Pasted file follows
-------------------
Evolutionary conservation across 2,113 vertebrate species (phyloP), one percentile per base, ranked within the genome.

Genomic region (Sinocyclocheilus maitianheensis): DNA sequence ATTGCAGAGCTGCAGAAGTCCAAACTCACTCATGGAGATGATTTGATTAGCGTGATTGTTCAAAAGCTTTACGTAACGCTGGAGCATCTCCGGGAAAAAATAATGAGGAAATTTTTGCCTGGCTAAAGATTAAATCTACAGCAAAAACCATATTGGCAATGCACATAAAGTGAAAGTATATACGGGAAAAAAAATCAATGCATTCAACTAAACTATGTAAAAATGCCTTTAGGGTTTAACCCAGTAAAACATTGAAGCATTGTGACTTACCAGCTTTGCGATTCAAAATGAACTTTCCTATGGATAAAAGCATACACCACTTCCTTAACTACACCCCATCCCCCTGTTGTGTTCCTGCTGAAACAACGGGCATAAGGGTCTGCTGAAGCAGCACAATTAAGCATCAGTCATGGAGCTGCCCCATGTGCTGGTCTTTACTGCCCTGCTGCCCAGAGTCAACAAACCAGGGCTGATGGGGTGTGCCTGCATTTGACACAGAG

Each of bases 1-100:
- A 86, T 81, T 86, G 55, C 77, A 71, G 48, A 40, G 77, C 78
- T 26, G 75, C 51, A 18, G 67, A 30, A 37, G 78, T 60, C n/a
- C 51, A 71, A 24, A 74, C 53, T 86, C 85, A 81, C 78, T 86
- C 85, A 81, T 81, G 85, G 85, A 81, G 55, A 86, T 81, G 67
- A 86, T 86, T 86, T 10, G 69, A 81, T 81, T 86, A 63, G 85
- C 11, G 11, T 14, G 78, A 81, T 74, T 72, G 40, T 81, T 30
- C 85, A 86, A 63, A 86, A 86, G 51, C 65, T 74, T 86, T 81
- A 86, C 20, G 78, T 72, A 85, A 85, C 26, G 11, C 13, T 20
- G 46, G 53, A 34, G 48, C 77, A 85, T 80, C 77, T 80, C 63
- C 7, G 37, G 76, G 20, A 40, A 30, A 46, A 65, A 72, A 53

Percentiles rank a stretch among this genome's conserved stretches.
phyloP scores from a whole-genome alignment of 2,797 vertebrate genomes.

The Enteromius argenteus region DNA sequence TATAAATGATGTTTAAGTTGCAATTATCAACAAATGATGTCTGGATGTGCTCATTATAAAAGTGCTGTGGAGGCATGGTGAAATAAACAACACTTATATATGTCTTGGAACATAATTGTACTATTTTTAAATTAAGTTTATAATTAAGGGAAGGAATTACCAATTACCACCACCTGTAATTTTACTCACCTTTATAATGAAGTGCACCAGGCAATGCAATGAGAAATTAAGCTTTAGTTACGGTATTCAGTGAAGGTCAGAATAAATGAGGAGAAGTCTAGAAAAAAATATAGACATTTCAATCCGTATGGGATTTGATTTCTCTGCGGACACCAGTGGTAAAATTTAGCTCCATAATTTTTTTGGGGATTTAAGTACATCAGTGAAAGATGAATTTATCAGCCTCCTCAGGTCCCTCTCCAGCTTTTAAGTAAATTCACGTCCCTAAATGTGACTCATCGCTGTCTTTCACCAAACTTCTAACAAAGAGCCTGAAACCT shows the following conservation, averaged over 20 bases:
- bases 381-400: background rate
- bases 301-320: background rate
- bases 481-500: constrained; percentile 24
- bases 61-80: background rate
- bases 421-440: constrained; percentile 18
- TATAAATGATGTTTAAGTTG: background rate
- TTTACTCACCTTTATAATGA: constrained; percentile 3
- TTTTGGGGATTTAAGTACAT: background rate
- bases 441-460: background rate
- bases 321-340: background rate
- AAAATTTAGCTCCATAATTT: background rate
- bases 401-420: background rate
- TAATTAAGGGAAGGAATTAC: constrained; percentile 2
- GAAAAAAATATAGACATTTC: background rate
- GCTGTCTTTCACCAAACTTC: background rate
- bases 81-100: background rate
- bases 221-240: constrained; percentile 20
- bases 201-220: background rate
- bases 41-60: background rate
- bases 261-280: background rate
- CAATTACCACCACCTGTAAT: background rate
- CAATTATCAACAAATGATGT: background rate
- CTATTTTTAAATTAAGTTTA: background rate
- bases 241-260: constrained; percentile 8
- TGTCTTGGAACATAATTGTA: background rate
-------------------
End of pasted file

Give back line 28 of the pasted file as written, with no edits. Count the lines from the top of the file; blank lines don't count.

- bases 401-420: background rate